Why there are two gallons of milk headed for a dumpster

| Thursday, February 17, 2011
The simplest reason is that I made a mistake.

I was sent to buy milk which was on sale. I bought the wrong milk. It was on sale, but not the right milk or the right sale, so it cost too much. I was sent back to return it. Here begins the system.

For health and marketing reasons, the milk will be thrown out rather than resold. It is perishable, so it could have gone bad or at least been left out long enough to go bad sooner than could normally be expected. This is a small health risk, but a more significant marketing risk. Customers want a reliable product and will go somewhere with trustworthy milk.

I could return the milk because allowing customers to return items helps maintain their business. To make such an unprofitable concession builds goodwill, as much as can be expected toward a chain. It is expected, having become fairly standard, so to not allow returns would drive away customers. It shows some faith in products, that the store is willing to risk the wasted time or profits, since they believe their products will not often be returned, and if there are defective products, the customer doesn't bear the full burden of that. They let me return the milk because that is less costly than not having me as a customer.

I then walked back to the dairy section and picked up two gallons of milk of a different brand. What a strange scenario, where I turn a small profit of a couple dollars, for effectively destroying a worthwhile product. I'm in the defense industry or a record company, so this is unexpected. It seems more rational to instead give me the difference in price and let me keep the current milk. I get my money and they get to keep the milk. Everyone benefits. For now.

It's the reverse of the return scenario. When returning a product, the store loses in the short term of the one transaction to safeguard future profitable transactions. In this case, the store would gain, but it would be backing a simple scam: buy expensive perishable, return to buy less expensive, take difference and keep more expensive. For a person with sufficiently cheap time, or who likes evening walks, this would be a way to get expensive items more cheaply. It could also be an accounting and inventory issue for the store.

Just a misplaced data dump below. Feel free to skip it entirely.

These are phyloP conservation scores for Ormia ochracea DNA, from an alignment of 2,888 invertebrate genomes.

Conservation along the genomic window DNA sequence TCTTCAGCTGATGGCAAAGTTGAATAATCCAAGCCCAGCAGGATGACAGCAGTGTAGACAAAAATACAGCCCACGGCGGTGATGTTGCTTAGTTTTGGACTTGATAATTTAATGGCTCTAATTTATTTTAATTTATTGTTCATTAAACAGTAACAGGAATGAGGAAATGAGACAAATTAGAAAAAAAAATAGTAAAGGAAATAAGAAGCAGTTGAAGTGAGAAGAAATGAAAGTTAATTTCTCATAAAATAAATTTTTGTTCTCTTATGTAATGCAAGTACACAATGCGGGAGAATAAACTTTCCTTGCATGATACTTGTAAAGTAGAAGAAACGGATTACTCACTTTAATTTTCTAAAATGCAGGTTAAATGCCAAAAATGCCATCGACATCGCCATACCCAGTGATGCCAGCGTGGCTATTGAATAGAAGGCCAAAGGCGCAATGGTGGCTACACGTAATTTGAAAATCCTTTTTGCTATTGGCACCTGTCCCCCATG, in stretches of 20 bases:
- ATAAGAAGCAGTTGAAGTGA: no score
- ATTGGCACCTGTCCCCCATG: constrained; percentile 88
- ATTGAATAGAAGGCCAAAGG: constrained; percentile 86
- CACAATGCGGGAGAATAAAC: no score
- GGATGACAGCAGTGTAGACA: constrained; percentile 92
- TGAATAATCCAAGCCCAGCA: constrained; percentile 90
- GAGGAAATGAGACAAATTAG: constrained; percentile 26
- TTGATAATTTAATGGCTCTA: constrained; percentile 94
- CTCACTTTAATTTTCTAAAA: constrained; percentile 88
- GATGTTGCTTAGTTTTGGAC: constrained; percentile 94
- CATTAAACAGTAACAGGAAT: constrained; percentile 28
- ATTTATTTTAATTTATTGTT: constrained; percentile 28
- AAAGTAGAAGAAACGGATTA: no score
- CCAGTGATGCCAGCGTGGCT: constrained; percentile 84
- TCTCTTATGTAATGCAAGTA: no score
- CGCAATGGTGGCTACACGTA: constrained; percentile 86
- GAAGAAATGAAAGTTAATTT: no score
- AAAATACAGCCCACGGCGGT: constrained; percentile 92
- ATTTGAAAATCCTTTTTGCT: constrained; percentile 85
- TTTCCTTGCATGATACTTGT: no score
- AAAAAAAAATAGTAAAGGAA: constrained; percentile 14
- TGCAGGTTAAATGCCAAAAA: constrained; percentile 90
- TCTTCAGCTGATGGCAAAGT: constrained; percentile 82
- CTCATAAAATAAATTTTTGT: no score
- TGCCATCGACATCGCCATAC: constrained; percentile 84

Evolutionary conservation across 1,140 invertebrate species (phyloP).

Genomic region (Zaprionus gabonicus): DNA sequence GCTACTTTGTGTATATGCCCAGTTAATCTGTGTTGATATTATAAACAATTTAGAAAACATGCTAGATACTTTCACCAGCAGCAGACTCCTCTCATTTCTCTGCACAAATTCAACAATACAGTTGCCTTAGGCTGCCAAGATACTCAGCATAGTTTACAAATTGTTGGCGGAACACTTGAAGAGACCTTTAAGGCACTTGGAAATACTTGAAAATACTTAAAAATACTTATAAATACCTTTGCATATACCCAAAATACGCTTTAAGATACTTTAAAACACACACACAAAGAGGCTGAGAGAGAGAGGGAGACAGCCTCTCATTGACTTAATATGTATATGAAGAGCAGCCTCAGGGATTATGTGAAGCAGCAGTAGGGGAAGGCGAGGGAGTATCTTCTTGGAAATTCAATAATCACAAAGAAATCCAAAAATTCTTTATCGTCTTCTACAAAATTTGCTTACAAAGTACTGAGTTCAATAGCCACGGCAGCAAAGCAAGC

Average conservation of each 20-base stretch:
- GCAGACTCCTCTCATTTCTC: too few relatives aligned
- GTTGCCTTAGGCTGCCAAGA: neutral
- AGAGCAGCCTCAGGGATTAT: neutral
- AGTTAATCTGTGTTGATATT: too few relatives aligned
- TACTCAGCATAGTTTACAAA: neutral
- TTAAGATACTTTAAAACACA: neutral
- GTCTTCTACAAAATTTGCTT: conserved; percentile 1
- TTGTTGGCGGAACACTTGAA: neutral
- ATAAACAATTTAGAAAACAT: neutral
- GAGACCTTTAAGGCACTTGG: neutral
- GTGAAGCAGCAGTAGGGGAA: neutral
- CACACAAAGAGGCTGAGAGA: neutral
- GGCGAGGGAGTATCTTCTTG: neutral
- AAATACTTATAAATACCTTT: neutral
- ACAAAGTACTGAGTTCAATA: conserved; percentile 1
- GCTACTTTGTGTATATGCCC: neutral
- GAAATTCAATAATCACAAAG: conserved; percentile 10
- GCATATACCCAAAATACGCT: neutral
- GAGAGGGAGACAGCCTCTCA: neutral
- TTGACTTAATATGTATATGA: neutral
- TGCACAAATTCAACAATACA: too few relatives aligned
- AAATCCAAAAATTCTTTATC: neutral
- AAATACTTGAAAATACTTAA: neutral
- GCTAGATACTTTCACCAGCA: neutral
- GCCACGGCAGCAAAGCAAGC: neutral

In the future I will pay better attention when buying milk.

But I will mourn the fact that the most economically sensible fix for my mistake was blocked by fear of the dishonest. Then again, when all parties are acting out of economic self-interest, it would take a lot of naivete to think that the other person will not scam, cheat, and steal the first chance they get. Maybe this has something to do with self-destructive self-interest.

But I'll still demand the exact brand to buy next time.


Leah said...

I had a conversation with the butcher of our local Pathmark about a month ago. I wanted to see what they did with cuts of meat that still look and smelled good but were past their technical expiration date. because you see - I've read that its possible to buy said cuts fro a fraction of a cost and I figured I could use that to up the protein intake for our dogs.

Turns out they throw it all out. loads and loads of perfectly good meat - into the dumpster. they didn't used to before though. they used to have a contract with a pig farmer, where they would sell him that meat for almost nothing and everyone was happy, until that farmer got a bee in his bonnet and decided to sue pathmark because of some sick pig or whatever. so now they get rid of the meat rather then let it be used. safer and cheaper for them that way.

loads of people (and animals) are starving all over the world, and because of the greed of one idiot, perfectly good food goes to waste.

sigh... don't you just love it?

Klepsacovic said...

That's a sad story. Sounds to me like it could have been avoided by writing a better contract, something to the effect of "we won't give you meat older than X days and you won't sue us if your pigs get sick" and then the pig farmer figures the chance of sickness and uses that when negotiating a price.

On a similar note, my family has a couple compost bins out back, which means that between that and recycling we have next to no garbage. Except meat waste. That would stink too much. I'm sure some vegan can make some point about how rotting meat smells so much worse than rotting plants.

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